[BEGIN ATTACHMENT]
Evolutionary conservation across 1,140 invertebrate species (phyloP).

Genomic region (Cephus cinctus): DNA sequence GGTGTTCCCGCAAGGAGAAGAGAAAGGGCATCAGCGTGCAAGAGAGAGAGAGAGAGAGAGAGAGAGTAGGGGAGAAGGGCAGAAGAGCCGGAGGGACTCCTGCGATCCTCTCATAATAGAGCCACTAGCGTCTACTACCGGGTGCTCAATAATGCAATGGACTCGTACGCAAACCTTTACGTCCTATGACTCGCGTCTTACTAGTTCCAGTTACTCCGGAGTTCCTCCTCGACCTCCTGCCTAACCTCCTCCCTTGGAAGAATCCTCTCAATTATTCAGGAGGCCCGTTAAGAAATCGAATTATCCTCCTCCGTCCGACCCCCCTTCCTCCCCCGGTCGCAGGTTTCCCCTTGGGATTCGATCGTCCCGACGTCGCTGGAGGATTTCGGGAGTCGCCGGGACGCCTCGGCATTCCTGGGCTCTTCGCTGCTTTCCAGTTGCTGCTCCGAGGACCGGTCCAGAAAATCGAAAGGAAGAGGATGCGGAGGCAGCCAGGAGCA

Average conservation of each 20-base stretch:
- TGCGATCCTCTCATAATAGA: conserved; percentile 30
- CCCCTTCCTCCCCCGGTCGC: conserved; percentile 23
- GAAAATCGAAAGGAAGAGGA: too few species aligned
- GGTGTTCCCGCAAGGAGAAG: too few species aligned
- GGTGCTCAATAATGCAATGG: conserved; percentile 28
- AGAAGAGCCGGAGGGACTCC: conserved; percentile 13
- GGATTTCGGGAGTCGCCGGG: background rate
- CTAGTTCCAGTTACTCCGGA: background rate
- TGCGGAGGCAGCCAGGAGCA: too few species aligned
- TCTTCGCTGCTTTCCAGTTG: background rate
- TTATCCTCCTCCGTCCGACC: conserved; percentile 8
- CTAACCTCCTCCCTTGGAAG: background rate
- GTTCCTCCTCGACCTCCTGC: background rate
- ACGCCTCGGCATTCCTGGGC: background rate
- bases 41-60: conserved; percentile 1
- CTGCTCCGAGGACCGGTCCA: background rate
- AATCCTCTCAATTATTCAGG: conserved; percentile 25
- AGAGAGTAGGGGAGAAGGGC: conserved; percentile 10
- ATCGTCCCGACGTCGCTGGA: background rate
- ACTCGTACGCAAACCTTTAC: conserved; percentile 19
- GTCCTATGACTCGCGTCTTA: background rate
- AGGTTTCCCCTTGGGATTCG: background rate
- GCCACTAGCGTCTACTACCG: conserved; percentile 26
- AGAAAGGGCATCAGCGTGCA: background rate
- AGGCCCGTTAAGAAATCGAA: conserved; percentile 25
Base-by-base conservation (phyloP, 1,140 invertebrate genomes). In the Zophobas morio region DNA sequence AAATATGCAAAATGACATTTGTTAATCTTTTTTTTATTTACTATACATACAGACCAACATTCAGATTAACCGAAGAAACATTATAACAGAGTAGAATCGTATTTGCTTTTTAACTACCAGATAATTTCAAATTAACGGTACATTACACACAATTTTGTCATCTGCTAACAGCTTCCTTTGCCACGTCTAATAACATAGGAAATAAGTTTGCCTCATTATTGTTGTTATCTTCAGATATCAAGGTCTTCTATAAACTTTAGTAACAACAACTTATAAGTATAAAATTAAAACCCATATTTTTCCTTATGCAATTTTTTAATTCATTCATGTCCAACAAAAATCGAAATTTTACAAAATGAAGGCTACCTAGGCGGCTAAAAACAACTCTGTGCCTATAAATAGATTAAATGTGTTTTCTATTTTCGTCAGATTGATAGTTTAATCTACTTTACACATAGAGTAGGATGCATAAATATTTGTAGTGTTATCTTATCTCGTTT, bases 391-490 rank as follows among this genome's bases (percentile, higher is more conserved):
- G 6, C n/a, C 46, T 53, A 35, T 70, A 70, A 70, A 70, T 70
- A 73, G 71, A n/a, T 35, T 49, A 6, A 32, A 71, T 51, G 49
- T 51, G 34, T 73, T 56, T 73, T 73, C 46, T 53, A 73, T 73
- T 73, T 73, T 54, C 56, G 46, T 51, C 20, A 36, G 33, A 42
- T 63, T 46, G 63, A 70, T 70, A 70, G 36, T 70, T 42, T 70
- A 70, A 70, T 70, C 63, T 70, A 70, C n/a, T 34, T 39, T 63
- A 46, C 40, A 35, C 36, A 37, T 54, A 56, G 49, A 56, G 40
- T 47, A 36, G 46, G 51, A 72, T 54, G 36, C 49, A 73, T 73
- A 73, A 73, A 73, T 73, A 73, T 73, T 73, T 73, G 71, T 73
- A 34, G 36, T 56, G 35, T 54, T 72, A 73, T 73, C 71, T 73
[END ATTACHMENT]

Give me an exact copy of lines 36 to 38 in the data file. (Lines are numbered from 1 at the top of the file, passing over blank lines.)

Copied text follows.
- A 46, C 40, A 35, C 36, A 37, T 54, A 56, G 49, A 56, G 40
- T 47, A 36, G 46, G 51, A 72, T 54, G 36, C 49, A 73, T 73
- A 73, A 73, A 73, T 73, A 73, T 73, T 73, T 73, G 71, T 73